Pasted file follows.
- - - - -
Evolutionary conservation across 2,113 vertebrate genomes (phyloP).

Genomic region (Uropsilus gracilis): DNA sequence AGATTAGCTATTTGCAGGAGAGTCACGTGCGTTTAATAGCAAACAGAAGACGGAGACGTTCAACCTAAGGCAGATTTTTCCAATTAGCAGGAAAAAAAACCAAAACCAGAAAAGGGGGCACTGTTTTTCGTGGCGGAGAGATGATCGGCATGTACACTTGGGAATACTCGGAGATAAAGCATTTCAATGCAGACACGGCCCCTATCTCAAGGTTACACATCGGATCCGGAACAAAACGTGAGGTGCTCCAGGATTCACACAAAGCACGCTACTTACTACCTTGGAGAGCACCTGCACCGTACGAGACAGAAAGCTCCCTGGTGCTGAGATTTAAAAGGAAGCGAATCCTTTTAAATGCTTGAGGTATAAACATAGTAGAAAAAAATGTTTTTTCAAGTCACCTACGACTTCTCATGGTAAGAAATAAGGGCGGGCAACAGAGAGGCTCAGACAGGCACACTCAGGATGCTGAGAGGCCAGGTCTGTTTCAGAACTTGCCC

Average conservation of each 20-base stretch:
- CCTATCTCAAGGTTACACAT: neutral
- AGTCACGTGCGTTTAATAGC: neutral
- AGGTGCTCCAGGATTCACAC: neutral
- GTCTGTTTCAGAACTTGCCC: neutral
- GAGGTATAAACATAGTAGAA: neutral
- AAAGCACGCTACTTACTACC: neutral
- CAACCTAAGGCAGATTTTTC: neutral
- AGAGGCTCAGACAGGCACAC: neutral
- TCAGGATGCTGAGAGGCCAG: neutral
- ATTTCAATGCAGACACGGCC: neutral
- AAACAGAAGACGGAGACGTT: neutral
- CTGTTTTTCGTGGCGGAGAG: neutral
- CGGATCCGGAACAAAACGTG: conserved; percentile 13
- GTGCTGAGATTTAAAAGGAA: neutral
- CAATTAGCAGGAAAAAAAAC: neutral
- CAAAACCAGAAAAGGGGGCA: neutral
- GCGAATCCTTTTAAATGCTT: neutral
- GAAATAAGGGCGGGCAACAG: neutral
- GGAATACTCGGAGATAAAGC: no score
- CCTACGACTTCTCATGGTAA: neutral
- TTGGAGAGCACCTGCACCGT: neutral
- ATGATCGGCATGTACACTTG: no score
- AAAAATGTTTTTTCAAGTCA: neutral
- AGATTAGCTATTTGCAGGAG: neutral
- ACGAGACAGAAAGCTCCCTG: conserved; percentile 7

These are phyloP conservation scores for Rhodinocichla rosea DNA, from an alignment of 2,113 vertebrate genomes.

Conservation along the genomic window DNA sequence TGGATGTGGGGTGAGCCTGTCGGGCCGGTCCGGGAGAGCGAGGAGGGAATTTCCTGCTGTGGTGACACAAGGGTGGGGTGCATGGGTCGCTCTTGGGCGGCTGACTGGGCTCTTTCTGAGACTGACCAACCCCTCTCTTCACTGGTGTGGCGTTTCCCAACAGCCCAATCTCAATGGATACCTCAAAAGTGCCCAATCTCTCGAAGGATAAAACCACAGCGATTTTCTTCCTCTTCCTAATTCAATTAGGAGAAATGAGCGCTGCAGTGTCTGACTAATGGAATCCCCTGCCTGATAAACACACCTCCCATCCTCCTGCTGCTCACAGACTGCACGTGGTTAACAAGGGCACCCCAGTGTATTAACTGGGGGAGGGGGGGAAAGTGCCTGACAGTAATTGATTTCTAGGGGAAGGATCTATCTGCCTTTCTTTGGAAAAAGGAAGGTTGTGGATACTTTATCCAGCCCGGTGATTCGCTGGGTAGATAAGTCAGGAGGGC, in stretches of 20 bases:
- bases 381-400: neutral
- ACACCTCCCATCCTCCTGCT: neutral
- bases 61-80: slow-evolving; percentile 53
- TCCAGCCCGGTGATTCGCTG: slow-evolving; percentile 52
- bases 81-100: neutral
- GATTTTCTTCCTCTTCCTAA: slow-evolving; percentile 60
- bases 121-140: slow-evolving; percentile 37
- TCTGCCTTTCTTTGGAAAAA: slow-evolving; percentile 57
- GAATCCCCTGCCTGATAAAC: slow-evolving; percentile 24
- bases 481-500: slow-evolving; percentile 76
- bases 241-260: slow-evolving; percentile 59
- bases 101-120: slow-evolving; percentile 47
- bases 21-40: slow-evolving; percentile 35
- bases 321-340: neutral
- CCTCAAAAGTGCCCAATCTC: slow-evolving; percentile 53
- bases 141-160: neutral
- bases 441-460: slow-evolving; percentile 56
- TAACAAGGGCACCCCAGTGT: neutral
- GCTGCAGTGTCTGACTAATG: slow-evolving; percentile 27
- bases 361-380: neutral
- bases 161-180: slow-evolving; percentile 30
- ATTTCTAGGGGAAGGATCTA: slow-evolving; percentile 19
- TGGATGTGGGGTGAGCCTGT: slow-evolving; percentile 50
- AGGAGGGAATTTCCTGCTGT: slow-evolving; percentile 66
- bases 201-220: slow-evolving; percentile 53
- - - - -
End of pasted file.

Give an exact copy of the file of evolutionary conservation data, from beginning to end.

Evolutionary conservation across 2,113 vertebrate genomes (phyloP).

Genomic region (Uropsilus gracilis): DNA sequence AGATTAGCTATTTGCAGGAGAGTCACGTGCGTTTAATAGCAAACAGAAGACGGAGACGTTCAACCTAAGGCAGATTTTTCCAATTAGCAGGAAAAAAAACCAAAACCAGAAAAGGGGGCACTGTTTTTCGTGGCGGAGAGATGATCGGCATGTACACTTGGGAATACTCGGAGATAAAGCATTTCAATGCAGACACGGCCCCTATCTCAAGGTTACACATCGGATCCGGAACAAAACGTGAGGTGCTCCAGGATTCACACAAAGCACGCTACTTACTACCTTGGAGAGCACCTGCACCGTACGAGACAGAAAGCTCCCTGGTGCTGAGATTTAAAAGGAAGCGAATCCTTTTAAATGCTTGAGGTATAAACATAGTAGAAAAAAATGTTTTTTCAAGTCACCTACGACTTCTCATGGTAAGAAATAAGGGCGGGCAACAGAGAGGCTCAGACAGGCACACTCAGGATGCTGAGAGGCCAGGTCTGTTTCAGAACTTGCCC

Average conservation of each 20-base stretch:
- CCTATCTCAAGGTTACACAT: neutral
- AGTCACGTGCGTTTAATAGC: neutral
- AGGTGCTCCAGGATTCACAC: neutral
- GTCTGTTTCAGAACTTGCCC: neutral
- GAGGTATAAACATAGTAGAA: neutral
- AAAGCACGCTACTTACTACC: neutral
- CAACCTAAGGCAGATTTTTC: neutral
- AGAGGCTCAGACAGGCACAC: neutral
- TCAGGATGCTGAGAGGCCAG: neutral
- ATTTCAATGCAGACACGGCC: neutral
- AAACAGAAGACGGAGACGTT: neutral
- CTGTTTTTCGTGGCGGAGAG: neutral
- CGGATCCGGAACAAAACGTG: conserved; percentile 13
- GTGCTGAGATTTAAAAGGAA: neutral
- CAATTAGCAGGAAAAAAAAC: neutral
- CAAAACCAGAAAAGGGGGCA: neutral
- GCGAATCCTTTTAAATGCTT: neutral
- GAAATAAGGGCGGGCAACAG: neutral
- GGAATACTCGGAGATAAAGC: no score
- CCTACGACTTCTCATGGTAA: neutral
- TTGGAGAGCACCTGCACCGT: neutral
- ATGATCGGCATGTACACTTG: no score
- AAAAATGTTTTTTCAAGTCA: neutral
- AGATTAGCTATTTGCAGGAG: neutral
- ACGAGACAGAAAGCTCCCTG: conserved; percentile 7

These are phyloP conservation scores for Rhodinocichla rosea DNA, from an alignment of 2,113 vertebrate genomes.

Conservation along the genomic window DNA sequence TGGATGTGGGGTGAGCCTGTCGGGCCGGTCCGGGAGAGCGAGGAGGGAATTTCCTGCTGTGGTGACACAAGGGTGGGGTGCATGGGTCGCTCTTGGGCGGCTGACTGGGCTCTTTCTGAGACTGACCAACCCCTCTCTTCACTGGTGTGGCGTTTCCCAACAGCCCAATCTCAATGGATACCTCAAAAGTGCCCAATCTCTCGAAGGATAAAACCACAGCGATTTTCTTCCTCTTCCTAATTCAATTAGGAGAAATGAGCGCTGCAGTGTCTGACTAATGGAATCCCCTGCCTGATAAACACACCTCCCATCCTCCTGCTGCTCACAGACTGCACGTGGTTAACAAGGGCACCCCAGTGTATTAACTGGGGGAGGGGGGGAAAGTGCCTGACAGTAATTGATTTCTAGGGGAAGGATCTATCTGCCTTTCTTTGGAAAAAGGAAGGTTGTGGATACTTTATCCAGCCCGGTGATTCGCTGGGTAGATAAGTCAGGAGGGC, in stretches of 20 bases:
- bases 381-400: neutral
- ACACCTCCCATCCTCCTGCT: neutral
- bases 61-80: slow-evolving; percentile 53
- TCCAGCCCGGTGATTCGCTG: slow-evolving; percentile 52
- bases 81-100: neutral
- GATTTTCTTCCTCTTCCTAA: slow-evolving; percentile 60
- bases 121-140: slow-evolving; percentile 37
- TCTGCCTTTCTTTGGAAAAA: slow-evolving; percentile 57
- GAATCCCCTGCCTGATAAAC: slow-evolving; percentile 24
- bases 481-500: slow-evolving; percentile 76
- bases 241-260: slow-evolving; percentile 59
- bases 101-120: slow-evolving; percentile 47
- bases 21-40: slow-evolving; percentile 35
- bases 321-340: neutral
- CCTCAAAAGTGCCCAATCTC: slow-evolving; percentile 53
- bases 141-160: neutral
- bases 441-460: slow-evolving; percentile 56
- TAACAAGGGCACCCCAGTGT: neutral
- GCTGCAGTGTCTGACTAATG: slow-evolving; percentile 27
- bases 361-380: neutral
- bases 161-180: slow-evolving; percentile 30
- ATTTCTAGGGGAAGGATCTA: slow-evolving; percentile 19
- TGGATGTGGGGTGAGCCTGT: slow-evolving; percentile 50
- AGGAGGGAATTTCCTGCTGT: slow-evolving; percentile 66
- bases 201-220: slow-evolving; percentile 53